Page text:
I. Dirk Hoerder: Migration as a Balancing Process: Individual and Societal Connections of Mobility.

This essay introduces the integration of subjectivity into migration theory, which has long neglected the influence of the individual decisions when it comes to understanding migration as a search for a better life. He stresses the German example where Turkish immigrants have been denoted as Fremde or die Anderen and condemns such dysfunctional linguistic and cultural paradigms, influencing people's perceptions of migrants.

Migration is a balancing and a negotiating process of decision-making where migrants are limited by economic constraints as well as social norms in both the sending and receiving society. The factors influencing migrants' decisions are ranging from the micro- to macro-level. The factors on the micro-level are those of the individual's material and emotional satisfaction, his seeking a balance between the losses and gains he has experienced. Here the importance of immaterial gains is stressed, such as political, religious and cultural freedom, being reunited with one's family or even independence from one's family. The macro-level factors are the regional and global migration systems triggered by global market systems, and he offers a detailed description of their development from the middle of the 18th century on. It was those systems which caused people to migrate where they hoped to find better conditions, either through choice or coercion. There is also the meso-level, which comprises the individual's socialization in structures and institutions at the regional level, their acculturation and formation of ethnically mixed communities in the receiving country as well as loss of status in the old country.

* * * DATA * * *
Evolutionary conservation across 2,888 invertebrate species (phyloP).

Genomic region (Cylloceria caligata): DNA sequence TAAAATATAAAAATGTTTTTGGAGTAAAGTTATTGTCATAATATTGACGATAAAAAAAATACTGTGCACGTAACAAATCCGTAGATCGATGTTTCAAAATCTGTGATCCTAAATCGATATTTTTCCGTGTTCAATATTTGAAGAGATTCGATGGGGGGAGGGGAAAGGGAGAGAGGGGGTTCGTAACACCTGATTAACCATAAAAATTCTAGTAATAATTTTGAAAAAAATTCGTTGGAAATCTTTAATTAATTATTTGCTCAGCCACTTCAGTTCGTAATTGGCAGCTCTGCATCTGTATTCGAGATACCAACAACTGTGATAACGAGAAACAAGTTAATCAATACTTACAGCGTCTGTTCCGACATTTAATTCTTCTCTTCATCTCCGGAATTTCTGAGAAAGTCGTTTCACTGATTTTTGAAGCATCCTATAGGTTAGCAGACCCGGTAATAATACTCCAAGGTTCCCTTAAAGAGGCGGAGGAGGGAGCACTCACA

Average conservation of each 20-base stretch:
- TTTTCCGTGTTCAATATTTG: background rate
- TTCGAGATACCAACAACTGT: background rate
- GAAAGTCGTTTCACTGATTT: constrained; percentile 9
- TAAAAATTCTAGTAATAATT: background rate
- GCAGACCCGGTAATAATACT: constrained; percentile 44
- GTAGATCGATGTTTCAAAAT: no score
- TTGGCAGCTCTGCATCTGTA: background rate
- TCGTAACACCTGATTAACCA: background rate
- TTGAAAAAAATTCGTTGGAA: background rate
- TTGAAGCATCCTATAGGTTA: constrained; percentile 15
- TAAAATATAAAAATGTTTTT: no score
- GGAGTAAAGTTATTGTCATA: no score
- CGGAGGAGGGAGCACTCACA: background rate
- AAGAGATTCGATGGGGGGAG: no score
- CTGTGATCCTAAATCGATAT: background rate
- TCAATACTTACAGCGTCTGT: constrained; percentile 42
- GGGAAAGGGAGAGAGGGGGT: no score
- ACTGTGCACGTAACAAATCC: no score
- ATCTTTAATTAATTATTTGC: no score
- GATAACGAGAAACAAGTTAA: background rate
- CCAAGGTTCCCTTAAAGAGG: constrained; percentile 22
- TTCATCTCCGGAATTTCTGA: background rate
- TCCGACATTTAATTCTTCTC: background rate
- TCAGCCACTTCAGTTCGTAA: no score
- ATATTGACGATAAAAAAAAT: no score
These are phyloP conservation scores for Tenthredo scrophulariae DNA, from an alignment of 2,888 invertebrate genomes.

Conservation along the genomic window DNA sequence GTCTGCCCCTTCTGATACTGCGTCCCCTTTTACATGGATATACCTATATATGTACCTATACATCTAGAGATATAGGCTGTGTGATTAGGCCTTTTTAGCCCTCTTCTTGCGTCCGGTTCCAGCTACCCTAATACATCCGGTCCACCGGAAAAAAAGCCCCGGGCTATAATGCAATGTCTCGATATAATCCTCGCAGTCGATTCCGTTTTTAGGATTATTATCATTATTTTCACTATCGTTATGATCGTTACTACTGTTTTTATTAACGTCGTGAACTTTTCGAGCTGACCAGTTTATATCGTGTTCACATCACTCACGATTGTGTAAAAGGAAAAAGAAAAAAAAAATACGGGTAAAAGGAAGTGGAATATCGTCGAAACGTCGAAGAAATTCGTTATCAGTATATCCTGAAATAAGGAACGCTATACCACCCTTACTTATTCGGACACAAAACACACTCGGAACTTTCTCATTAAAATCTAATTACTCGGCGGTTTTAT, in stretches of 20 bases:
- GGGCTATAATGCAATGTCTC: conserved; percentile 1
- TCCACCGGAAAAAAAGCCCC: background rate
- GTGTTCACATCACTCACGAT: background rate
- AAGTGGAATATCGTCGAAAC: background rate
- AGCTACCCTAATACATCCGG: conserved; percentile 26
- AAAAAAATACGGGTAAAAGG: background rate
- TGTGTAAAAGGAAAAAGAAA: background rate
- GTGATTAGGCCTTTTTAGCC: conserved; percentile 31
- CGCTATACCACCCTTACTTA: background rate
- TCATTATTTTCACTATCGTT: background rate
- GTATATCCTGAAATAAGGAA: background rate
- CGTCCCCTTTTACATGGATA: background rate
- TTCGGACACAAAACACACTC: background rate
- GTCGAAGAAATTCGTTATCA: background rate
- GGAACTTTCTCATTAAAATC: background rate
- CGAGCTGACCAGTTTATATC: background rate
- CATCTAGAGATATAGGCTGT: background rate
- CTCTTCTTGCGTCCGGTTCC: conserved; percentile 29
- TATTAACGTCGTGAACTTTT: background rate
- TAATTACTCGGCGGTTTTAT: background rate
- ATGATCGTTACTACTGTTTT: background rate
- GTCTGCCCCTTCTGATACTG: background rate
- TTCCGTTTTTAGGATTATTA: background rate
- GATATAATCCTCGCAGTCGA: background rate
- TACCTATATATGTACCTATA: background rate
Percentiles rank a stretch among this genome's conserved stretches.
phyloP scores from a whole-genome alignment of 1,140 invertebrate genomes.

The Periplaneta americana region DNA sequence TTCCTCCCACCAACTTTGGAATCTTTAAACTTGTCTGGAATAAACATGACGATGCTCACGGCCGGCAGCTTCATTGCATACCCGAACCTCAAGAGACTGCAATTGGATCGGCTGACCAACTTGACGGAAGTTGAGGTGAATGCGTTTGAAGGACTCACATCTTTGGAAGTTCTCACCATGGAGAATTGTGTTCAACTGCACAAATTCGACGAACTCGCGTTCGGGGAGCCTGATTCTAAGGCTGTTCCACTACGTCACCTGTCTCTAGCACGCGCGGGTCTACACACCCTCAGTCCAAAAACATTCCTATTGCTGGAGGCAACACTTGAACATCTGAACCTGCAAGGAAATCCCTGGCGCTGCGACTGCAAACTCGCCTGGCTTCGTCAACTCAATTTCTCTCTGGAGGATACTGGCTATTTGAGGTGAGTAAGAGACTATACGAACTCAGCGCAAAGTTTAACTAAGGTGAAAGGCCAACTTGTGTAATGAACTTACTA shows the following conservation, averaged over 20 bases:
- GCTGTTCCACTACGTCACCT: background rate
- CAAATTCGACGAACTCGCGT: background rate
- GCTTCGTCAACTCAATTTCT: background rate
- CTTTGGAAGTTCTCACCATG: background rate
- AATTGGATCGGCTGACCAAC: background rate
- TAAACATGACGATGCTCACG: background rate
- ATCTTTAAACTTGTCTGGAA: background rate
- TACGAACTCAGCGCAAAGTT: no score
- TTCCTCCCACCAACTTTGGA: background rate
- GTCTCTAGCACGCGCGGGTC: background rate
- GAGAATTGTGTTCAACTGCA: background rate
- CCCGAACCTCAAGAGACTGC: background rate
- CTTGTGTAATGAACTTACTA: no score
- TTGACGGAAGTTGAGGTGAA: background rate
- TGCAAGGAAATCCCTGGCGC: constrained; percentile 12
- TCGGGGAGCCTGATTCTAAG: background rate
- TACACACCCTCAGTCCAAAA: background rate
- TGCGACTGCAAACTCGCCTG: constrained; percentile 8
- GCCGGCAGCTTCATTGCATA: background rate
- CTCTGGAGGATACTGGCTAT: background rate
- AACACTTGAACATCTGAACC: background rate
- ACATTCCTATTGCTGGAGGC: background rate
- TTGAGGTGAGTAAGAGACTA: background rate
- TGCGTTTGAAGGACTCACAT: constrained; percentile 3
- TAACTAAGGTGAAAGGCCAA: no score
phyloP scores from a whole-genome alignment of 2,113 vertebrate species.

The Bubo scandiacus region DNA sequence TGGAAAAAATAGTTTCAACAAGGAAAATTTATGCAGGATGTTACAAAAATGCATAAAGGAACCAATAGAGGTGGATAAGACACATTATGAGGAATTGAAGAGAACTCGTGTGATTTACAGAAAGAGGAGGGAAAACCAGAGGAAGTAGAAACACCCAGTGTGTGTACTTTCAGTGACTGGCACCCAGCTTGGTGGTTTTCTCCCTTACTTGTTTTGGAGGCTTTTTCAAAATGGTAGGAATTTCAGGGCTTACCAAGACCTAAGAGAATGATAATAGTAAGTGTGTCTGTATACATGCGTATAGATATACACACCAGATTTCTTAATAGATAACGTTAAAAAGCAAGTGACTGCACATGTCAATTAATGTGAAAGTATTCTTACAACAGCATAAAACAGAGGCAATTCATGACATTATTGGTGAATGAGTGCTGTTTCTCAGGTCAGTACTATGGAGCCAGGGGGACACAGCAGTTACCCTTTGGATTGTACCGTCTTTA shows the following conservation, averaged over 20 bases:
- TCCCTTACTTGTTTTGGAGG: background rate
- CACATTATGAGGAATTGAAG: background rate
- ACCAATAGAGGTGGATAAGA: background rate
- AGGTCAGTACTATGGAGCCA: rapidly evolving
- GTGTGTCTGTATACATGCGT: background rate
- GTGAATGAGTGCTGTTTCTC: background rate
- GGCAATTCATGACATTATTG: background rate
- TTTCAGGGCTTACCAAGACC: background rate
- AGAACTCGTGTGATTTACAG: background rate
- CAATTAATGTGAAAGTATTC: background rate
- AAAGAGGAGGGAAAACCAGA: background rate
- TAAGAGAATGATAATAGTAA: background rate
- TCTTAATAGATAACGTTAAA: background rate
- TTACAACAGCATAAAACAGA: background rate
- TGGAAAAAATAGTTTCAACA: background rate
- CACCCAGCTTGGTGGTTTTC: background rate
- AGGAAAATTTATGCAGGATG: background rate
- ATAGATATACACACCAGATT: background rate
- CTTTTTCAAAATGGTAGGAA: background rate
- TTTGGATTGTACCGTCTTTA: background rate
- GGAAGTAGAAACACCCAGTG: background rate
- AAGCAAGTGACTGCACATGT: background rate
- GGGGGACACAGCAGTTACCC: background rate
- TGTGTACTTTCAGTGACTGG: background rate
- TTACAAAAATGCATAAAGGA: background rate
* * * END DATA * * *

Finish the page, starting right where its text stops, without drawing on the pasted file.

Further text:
II. Thomas Geisen: The Inclusion of Migrants in "Labor Transfer Systems" - the European Case

Geisen also claims that migrants' active role, their individual abilities and capacities had been neglected in favor of macro-level explanations because of the dominant idea of permanent settlement being accepted as normal versus migration as a deviant and always a final choice option. He rejects this as being no longer true in the globalized world where migration has become a fundamental part of human existence.